The waistcoat-loving quartet are back with second album ‘Babel’, and it’s classic Mumford. Released on 24 September, and produced by ‘Sigh No More’s Marcus Dravs, there’s been no huge stylistic changes. Expect big choruses, big vocals, and a lot of banjo. Read on for our track-by-track, first-listen response – and look out for the full review in an upcoming issue of the mag.
Opening with a blistering banjo intro, the title track is a statement of intent. Marcus Mumford spits, “I know my weakness, know my voice. And I believe in grace and choice'”. As the chorus hits, the biblical allusions that inspired the album title kick in.
Like the city that nurtured my greed and my pride, I stretch my arms into the sky. I cry ‘Babel, Babel, look at me now’, and the walls of my town they come tumbling down.
A gentle beginning, before a bass drum kicks in with some unusual rhythms. ”Whispers in the dark, steal a kiss, you’ll break a heart’ sings Marcus. It’s a wave to the road, a hat-tip – a kind of ‘Don’t Think Twice, It’s Alright’ via Shepherd’s Bush. Ends joyfully – “We must live while we are young”.
The new single fits in well in the track-listing. Keyboard player Ben Lovett joking described it as “the worst track on the record – we just thought we’d get it out.” Don’t worry, he’s not being serious. Read our review
“With your heart like a stone, you spared no time in lashing out”. Both mournful and hopeful at the same time, the optimism takes over near the end, as the track closes with a repeated cry of “I still believe” over soothing ‘ah’s.
‘Ghosts That We Knew’
Opening line “You saw my pain, washed out in the rain” is not Mumford And Sons’ best lyrical moment, but the track sweetly takes on a spiritual/gospel feel, featuring the killer line: “Give me hope in the darkness so I can see the light”.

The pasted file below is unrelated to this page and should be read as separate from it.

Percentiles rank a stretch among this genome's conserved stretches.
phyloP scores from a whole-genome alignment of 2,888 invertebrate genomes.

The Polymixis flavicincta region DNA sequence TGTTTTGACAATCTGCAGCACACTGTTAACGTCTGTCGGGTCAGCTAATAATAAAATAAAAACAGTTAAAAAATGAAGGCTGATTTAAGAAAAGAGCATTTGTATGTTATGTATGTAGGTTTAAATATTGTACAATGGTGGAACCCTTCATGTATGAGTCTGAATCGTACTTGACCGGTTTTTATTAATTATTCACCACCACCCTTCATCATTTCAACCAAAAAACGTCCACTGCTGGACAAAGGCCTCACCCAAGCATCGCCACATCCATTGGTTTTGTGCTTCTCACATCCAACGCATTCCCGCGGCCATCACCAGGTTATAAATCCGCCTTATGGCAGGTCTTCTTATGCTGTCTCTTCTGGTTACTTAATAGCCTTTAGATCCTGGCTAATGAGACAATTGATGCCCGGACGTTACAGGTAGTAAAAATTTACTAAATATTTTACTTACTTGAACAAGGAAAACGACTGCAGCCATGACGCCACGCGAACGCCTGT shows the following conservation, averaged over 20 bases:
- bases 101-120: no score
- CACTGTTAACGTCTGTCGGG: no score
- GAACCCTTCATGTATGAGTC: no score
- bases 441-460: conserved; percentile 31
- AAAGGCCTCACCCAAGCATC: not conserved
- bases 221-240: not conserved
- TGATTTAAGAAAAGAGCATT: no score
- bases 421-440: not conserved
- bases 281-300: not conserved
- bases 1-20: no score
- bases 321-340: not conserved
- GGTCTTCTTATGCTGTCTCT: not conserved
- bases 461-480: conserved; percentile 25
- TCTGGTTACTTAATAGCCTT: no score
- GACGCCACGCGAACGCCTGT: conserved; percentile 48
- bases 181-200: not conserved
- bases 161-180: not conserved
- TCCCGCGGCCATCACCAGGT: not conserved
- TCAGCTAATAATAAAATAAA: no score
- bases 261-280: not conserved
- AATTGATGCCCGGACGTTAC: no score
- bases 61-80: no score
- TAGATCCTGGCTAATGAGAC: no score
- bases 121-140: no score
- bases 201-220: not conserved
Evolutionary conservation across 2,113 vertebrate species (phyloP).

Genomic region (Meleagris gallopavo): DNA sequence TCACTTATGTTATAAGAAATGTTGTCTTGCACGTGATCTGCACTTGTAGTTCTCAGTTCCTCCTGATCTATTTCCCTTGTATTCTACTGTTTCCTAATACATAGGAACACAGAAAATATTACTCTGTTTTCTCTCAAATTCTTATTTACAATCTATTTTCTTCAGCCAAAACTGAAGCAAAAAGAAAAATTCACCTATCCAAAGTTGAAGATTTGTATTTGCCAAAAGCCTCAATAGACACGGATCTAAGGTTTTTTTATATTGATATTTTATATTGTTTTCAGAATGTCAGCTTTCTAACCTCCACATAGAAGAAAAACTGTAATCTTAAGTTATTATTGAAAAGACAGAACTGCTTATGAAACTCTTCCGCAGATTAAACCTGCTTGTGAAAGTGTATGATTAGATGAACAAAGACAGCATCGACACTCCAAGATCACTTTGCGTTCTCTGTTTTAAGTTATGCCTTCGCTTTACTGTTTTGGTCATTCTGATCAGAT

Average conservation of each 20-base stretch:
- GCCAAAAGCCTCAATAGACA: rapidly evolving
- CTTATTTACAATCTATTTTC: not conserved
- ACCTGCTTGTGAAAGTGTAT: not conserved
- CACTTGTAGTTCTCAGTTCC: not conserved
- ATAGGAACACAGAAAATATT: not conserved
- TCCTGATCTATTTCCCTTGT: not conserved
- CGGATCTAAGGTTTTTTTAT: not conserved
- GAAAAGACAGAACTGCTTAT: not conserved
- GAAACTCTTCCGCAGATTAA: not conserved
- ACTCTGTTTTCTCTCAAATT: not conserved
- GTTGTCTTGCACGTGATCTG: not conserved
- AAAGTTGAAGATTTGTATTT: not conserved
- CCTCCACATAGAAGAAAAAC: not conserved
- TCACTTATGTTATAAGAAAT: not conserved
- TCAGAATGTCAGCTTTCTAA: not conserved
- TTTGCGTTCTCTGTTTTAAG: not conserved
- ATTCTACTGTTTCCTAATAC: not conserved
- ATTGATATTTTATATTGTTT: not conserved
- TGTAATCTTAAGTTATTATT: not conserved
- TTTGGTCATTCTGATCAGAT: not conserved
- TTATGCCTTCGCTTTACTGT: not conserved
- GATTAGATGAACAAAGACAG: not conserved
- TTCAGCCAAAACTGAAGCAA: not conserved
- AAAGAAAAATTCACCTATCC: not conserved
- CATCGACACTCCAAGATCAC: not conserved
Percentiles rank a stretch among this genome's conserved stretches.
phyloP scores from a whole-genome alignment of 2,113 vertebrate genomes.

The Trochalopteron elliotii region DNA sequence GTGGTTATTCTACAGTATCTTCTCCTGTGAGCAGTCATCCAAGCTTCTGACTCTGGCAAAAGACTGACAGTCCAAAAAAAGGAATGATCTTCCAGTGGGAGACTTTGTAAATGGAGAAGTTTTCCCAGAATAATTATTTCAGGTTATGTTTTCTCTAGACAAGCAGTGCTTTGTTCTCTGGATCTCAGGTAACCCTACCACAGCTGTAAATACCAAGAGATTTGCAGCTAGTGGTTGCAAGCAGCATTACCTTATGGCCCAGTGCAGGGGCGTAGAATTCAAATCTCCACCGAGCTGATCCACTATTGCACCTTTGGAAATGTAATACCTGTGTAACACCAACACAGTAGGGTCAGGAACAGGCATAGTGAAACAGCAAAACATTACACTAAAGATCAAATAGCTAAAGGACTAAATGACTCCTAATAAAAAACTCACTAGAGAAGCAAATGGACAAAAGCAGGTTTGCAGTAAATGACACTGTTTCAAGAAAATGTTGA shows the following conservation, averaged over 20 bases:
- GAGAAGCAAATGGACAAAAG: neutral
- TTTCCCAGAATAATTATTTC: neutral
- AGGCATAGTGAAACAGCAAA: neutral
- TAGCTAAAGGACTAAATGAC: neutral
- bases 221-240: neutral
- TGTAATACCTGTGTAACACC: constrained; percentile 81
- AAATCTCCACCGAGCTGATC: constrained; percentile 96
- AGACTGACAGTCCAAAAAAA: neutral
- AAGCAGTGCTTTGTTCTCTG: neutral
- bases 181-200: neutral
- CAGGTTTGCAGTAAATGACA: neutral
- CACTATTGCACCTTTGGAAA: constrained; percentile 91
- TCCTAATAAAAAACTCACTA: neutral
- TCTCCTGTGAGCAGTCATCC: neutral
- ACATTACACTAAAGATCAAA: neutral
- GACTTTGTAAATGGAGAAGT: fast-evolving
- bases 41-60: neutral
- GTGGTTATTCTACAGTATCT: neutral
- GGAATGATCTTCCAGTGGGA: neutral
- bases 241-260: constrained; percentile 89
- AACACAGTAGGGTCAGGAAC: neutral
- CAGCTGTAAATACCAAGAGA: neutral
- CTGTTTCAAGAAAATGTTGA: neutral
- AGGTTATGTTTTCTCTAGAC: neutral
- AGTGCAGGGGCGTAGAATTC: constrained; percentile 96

‘Lover Of The Light’
Optimistic, folky. Banjo takes a back seat. Featuring the most rousing chorus on the entire album, it’s destined to be a live highlight, and builds to a bombastic conclusion, accented with horns:
Love the one you hold, and I’ll be your goal, to have and to hold, the lover of the light.
There’s a mix in instrumentation – horns and brass make an appearance beneath a banjo riff. The tone is sombre but proud, with Marcus Mumford reflecting on the breakdown of a relationship. “I walk slow, take my hand, help me on my way.”
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More of an interlude than a track. Opens with a solo vocal: “Don’t let me darken your door, it’s not what I came here for”, then a spoken, “No, it’s not what I came here for”. The delivery is restrained, like a folk singer in a pub. Segues into the next track after two minutes.
Over five minutes long, this one’s epic. Opens as piano-led torch song: “You heard my voice, I came out of the woods by choice” to “I will call you by name, I will share your road” into up-tempo classic Mumford. “You brought me out from the cold, how I long to grow old”.
Darker than the other tracks so far. “I will not speak of your sins”. There’s a kind of Russian folk song beat, with Marcus howling,“Crawl on my belly until the sun goes down, I’ll never wear your broken crown”. It’s the best, most visceral track yet.
‘Below My Feet’
Opens with a pretty banjo riff and classic Mumford harmonies: “Keep the earth below my feet, from my sweat my blood runs weak”. It’s an ode to keeping your feet on the ground – more than likely inspired by the whirlwind year the group have just had.
With a chorus of “We’ll be who we are, and they’ll heal our scars/Sadness will be far away”, this is as close to a ‘haters gonna hate’ sentiment as Mumfords are going to write. That said, it’s still hearty, upbeat and rousing to the end. No downers here.